Kirk Lokka bets he has spent nearly $7,000 repairing fences, buying better locks and replacing gasoline siphoned out of trucks by fuel thieves who have been sneaking onto his vineyard outside Sebastopol.
So Lokka, general manager of Emeritus Vineyards, was already fed up when he found the heavy-duty chain-link fence guarding his trucks had once again been cut this month.
"I can't even leave gas in the trucks anymore," Lokka said.
As gasoline prices soar toward $4 a gallon, fuel theft rises as well, authorities said.
Many cases involve thieves outwitting gas station pumps. Some Santa Rosa and Windsor residents are finding gasoline has been drained from the tanks of their cars parked on the street or even in driveways.
And an increasing number of ranchers are battling gas rustlers who sneak onto rural properties, armed with portable canisters, on the hunt for unattended work trucks and fuel tanks, said Sgt. Mike Raasch, who heads the Sonoma County sheriff's property crimes unit.
"The high price of gas — that's a direct correlation, no doubt," Raasch said.
The price of gasoline surged back above $4 a gallon in February for the first time since last May, turning fuel into liquid gold. Gasoline cost an average of $4.31 per gallon in Santa Rosa on Friday, 33 cents more than it did a year ago, according to AAA.
"When it crosses the $4 range, that gets folks' attention," AAA spokesman Matt Skryja said.
Thieves cut through chain-link fences, pull out heavy fence stakes and drive in with trucks carrying fuel containers, ranchers said. Some may be riding in on bicycles or walking on foot and leaving with what they can carry.
They drain work trucks and fuel tanks and often come back for more.
Vineyard managers have been reaching for thicker chains, bigger locks and adding lights and dogs to keep gas thieves at bay.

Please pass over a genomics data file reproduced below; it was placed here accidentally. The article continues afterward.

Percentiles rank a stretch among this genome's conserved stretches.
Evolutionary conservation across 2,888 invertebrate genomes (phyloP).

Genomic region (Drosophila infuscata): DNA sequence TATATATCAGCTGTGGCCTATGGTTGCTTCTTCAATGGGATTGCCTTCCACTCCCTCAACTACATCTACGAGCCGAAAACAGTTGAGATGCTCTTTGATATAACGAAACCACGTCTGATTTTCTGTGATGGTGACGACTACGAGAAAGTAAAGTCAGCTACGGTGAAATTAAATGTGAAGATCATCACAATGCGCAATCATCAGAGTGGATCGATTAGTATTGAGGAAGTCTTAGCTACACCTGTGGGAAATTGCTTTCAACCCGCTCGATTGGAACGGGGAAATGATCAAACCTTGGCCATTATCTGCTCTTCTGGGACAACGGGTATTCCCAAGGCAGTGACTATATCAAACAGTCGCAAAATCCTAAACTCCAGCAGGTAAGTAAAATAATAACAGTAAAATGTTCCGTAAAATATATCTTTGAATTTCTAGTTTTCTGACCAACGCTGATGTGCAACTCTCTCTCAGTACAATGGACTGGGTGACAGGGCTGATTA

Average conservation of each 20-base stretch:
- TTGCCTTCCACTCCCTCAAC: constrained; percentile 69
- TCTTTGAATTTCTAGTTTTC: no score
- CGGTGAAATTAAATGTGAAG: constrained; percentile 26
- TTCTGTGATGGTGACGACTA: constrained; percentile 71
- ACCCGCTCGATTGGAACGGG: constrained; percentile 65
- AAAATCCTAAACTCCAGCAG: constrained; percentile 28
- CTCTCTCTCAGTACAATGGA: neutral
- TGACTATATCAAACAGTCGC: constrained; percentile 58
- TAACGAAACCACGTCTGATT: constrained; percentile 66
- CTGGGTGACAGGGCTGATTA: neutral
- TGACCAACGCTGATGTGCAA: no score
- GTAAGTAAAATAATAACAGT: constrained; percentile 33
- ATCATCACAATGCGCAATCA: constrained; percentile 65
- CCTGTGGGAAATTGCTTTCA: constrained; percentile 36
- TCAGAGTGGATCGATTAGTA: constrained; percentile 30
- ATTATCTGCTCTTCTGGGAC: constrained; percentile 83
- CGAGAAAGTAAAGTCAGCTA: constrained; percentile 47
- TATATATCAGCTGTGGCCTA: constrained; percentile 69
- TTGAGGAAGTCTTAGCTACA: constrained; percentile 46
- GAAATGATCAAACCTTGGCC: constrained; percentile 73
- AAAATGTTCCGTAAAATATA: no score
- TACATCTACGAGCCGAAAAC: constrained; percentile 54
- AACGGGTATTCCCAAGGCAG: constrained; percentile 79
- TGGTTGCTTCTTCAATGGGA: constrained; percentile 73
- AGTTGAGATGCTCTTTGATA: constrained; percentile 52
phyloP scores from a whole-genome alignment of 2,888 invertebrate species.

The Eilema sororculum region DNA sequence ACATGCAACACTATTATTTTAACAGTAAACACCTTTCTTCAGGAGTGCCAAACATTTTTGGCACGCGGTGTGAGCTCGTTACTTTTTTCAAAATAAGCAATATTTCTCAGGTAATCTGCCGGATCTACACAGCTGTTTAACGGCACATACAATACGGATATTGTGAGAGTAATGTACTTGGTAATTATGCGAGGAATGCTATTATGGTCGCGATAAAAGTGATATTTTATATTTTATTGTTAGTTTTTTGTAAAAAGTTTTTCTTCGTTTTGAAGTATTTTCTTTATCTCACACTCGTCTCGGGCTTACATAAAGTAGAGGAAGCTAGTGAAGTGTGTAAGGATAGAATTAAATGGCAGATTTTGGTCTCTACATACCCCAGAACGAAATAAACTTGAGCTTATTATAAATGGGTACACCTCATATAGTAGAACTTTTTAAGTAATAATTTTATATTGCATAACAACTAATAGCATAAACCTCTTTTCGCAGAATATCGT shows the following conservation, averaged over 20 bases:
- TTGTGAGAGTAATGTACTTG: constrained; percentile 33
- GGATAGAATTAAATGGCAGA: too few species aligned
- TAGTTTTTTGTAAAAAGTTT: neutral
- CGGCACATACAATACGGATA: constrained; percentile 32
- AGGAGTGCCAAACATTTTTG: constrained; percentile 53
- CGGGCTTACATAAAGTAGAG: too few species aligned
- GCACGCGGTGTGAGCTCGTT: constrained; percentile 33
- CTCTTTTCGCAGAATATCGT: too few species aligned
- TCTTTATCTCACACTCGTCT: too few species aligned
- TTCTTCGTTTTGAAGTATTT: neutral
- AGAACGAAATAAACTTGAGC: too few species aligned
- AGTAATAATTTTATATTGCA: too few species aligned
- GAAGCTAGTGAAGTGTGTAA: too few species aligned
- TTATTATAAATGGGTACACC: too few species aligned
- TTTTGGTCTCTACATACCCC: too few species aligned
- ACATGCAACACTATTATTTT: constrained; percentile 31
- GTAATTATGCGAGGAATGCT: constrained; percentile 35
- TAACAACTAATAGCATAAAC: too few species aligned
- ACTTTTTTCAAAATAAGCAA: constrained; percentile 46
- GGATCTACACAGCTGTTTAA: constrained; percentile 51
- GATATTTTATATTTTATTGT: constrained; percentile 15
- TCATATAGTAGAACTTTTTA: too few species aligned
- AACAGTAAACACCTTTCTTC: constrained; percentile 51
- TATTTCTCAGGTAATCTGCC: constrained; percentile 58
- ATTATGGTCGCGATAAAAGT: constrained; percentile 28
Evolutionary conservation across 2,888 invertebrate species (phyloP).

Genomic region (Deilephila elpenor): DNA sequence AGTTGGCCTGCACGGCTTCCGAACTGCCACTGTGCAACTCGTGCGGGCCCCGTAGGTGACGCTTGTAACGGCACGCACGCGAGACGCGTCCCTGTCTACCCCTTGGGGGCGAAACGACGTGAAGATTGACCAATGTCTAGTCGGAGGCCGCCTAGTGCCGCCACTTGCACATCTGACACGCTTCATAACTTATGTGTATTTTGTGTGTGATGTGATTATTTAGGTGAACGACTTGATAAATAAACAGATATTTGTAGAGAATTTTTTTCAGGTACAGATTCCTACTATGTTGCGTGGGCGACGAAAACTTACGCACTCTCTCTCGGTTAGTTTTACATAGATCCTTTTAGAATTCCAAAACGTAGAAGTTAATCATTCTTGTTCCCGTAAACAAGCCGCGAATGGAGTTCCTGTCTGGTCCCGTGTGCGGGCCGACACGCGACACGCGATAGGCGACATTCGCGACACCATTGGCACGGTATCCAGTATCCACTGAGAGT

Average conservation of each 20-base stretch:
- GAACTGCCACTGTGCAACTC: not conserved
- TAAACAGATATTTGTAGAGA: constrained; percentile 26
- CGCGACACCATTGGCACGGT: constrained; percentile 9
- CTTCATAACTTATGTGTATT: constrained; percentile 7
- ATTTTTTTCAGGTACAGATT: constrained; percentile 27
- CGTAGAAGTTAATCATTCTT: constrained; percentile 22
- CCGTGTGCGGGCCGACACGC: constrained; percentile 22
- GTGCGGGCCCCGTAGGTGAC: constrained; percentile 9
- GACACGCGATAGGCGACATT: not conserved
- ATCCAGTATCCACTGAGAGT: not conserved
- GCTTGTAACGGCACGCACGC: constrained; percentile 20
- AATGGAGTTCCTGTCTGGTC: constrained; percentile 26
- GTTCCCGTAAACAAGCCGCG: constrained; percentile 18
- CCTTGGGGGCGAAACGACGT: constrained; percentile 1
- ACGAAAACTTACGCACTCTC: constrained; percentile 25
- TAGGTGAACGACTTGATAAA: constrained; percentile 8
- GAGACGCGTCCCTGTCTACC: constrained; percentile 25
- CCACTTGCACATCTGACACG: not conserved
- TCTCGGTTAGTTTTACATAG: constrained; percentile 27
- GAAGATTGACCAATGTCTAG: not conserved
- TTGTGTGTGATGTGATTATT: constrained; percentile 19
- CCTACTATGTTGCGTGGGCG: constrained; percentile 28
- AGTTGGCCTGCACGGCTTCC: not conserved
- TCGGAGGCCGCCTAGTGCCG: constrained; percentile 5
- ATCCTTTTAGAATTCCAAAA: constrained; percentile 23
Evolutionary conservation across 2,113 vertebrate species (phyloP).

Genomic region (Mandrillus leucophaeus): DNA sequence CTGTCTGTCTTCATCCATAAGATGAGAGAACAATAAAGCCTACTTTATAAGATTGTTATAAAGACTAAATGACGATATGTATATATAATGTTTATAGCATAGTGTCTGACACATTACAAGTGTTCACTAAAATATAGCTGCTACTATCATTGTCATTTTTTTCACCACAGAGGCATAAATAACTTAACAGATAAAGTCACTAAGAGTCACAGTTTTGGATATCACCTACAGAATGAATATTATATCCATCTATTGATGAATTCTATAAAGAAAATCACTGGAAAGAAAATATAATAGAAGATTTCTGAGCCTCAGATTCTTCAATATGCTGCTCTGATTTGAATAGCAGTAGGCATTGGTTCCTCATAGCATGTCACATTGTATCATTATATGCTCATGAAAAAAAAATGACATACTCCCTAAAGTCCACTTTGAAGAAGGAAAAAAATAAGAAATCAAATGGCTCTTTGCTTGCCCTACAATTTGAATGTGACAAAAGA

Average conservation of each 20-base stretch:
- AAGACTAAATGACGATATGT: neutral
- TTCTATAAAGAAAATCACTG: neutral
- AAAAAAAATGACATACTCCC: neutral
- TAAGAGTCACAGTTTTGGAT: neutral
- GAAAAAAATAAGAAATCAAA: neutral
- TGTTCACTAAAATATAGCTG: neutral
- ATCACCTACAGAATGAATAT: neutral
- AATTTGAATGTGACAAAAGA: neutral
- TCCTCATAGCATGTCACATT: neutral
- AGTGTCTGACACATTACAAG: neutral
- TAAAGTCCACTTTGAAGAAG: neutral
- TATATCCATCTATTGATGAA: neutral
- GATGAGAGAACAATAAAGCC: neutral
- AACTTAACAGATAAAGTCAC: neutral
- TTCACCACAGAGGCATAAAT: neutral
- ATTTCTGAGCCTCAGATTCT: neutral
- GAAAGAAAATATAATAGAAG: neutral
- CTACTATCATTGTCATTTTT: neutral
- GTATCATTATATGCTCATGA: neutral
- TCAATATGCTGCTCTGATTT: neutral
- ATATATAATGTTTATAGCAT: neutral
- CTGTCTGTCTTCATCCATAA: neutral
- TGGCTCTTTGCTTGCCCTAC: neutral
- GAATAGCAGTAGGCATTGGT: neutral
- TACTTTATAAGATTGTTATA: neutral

"We started out with regular Master Locks, then we went to the bolt-cutter-proof locks, and now they're cutting the chain instead of the locks," Lokka said.
The story is familiar among Graton ranchers.
"We put everything under lock and key," said Scott Zapotocky, director of vineyards for Paul Hobbs Winery.
Tanks of both gasoline and agricultural diesel have been repeatedly drained over the last two years, Zapotocky said.
Detectives with the Sonoma County sheriff's rural crimes task force, reinstated last year, have been tracking and mapping fuel thefts in unincorporated areas of the county.
People reported stolen fuel worth nearly $2,400 last year, with clusters in Graton and along the Sonoma Coast. That amount probably is nowhere near the total stolen from vehicles across the county, officials said.
"A lot of it doesn't get reported," said Pat Moffitt, a community service officer with the rural crimes task force.
Staff keep the shelves stocked with locking gas caps and spare filler necks at O'Reilly Auto Parts on Farmers Lane, said John Anderson, who has worked as a salesman for the auto supply store for three years. The most popular kind costs $13.99 and comes with a key, he said. The caps deter all but the most determined criminals.